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Smart Dubai: An engine driving the cities of the future

sandhya@khaleejtimes.com Filed on April 6, 2019 | Last updated on April 6, 2019 at 07.57 am
Smart Dubai: An engine driving the cities of the future

Dr Aisha bint Butti bin Bishr, director general of Smart Dubai.
(Supplied photo)

Younus Al Nasser, assistant director general of Smart Dubai, CEO of the Dubai Data Establishment. Supplied photo

Dubai strives to become the world's smartest and happiest city.

Citizen happiness and welfare powered by smart cities is the future of mankind, said Dr Aisha bint Butti bin Bishr, director general of Smart Dubai, at a high profile World Bank's knowledge-sharing event recently held in Washington.

"Smart technology has firmly established itself as the engine driving the cities of the future, transforming human communities and activities - from the most mundane of tasks to the most complex. We are constantly on the lookout for new opportunities to meet representatives from other like-minded organisations who share our vision for a smart, connected future that allows people to enjoy seamless city experiences," added Bishr.

"We are grateful to the World Bank Group for giving us the opportunity to host this special knowledge-sharing event, and providing us such a prominent global platform to share our success and learnings in smart city transformation and showcase our progress on various tech-enabled, smart strategies and services we are implementing to establish Dubai as a full-fledged smart city."

Dubai strives to become the world's smartest and happiest city, and has taken a proactive approach by launching the Smart Transformation Agenda, embodying the ambitions of His Highness Sheikh Mohammed bin Rashid Al Maktoum, Vice-President and Prime Minister of the UAE, Ruler of Dubai.

Smart Dubai made a presentation on the Dubai Paperless Strategy and Dubai Blockchain Strategy to the audience, which included more than 150 members of the World Bank Group and its partners. The strategies will see the Dubai Government go completely paper-free by 2021, and Dubai become the world's first city to be fully powered by Blockchain by 2020.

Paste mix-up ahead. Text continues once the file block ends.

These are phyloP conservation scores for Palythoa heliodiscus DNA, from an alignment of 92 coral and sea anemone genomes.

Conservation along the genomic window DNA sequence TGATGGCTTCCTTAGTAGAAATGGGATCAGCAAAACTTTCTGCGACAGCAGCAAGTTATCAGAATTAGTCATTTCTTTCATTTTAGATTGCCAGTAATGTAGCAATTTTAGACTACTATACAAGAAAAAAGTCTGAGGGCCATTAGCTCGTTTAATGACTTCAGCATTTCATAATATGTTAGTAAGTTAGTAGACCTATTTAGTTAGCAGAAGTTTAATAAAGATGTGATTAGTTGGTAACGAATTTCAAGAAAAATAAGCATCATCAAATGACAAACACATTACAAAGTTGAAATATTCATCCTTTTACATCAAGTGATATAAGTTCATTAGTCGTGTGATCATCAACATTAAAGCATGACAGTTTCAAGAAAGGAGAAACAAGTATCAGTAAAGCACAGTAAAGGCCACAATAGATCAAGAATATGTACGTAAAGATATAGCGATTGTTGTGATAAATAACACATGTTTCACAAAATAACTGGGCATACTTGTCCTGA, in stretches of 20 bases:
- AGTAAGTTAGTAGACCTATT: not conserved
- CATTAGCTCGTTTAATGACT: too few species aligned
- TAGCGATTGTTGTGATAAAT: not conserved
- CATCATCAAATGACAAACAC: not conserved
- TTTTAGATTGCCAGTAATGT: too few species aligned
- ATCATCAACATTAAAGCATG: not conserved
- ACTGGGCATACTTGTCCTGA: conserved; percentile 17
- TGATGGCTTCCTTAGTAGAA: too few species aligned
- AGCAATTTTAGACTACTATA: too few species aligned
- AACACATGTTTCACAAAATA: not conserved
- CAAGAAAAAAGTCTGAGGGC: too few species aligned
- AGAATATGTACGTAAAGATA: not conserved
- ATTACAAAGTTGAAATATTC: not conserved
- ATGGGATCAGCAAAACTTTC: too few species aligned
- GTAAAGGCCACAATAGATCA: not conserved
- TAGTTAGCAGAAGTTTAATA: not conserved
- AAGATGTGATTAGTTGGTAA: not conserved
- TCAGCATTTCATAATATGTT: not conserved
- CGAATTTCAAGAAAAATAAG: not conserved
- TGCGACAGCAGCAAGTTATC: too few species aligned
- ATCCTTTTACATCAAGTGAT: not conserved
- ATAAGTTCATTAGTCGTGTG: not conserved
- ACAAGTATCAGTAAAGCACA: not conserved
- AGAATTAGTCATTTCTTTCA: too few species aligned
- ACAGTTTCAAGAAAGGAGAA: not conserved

Data Science Lab

Recently, Smart Dubai announced launch of Data Science Lab at Chief Data Officer (CDO) Summit organised with IBM.

"The Data Science Lab acknowledges that starting a city's data strategy with data science is not going to be most fruitful. It is more important to start with the pain points and opportunities for cities and businesses, identified through a 3-stage 'data challenge process' which builds initial ideas into properly defined use cases through design thinking processes, which are then filtered at a last stage and taken into a final data science stage. The overall vision of the Data Science Lab is to think differently, and to put data science at the heart of a wider set of skills and to collaborate to demonstrate the true value of data," said Younus Al Nasser,assistant director general of Smart Dubai, CEO of the Dubai Data Establishment.

Smart Dubai has launched an extensive portfolio of ventures and initiatives that have become foundations of the data sector in the emirate today and it includes City Flow - which analyses datasets to study people's behaviour when moving residences, and support governmental city planners, developers, and families.

The Crowd Management tool can predict sporadic bursts of crowds in a particular place, alerting relevant authorities to ensure the safety and security of the people. In addition, Smart Dubai is working to unlock the power of Blockchain with the Dubai Blockchain Strategy and the Dubai Paperless Strategy, which seek to deliver comprehensive digital citizen-centric customer journeys to make Dubai the first paperless city by 2021.

"We've also outlined an Artificial Intelligence (AI) Roadmap to facilitate the implementing of AI across all government entities. We've also launched UAE Pass to be the first national digital identity, and are working to build the world's most advanced Internet of System (IoT) Ecosystem," added Nasser.

Smart Dubai's Dubai Pulse data platform publishes data sets about the city's traffic, transport, the economy, social welfare, healthcare, and education, among others. Dubai Pulse has so far identified more than 2,000 datasets from 35 participating entities, ingesting 279 of them, and with more than 400 GIS (Geographical Information Systems) datasets in reserve. Of the datasets, 271 were published on the Dubai Pulse platform: 137 of which were shared datasets and 134 were open datasets. Additionally, more than 450 data contracts have been finalised, with over 200 data contracts awaiting ingestion. -sandhya@khaleejtimes.com

author

Sandhya D'Mello

Journalist. Period. My interests are Economics, Finance and Information Technology. Prior to joining Khaleej Times, I have worked with some leading publications in India, including the Economic Times.


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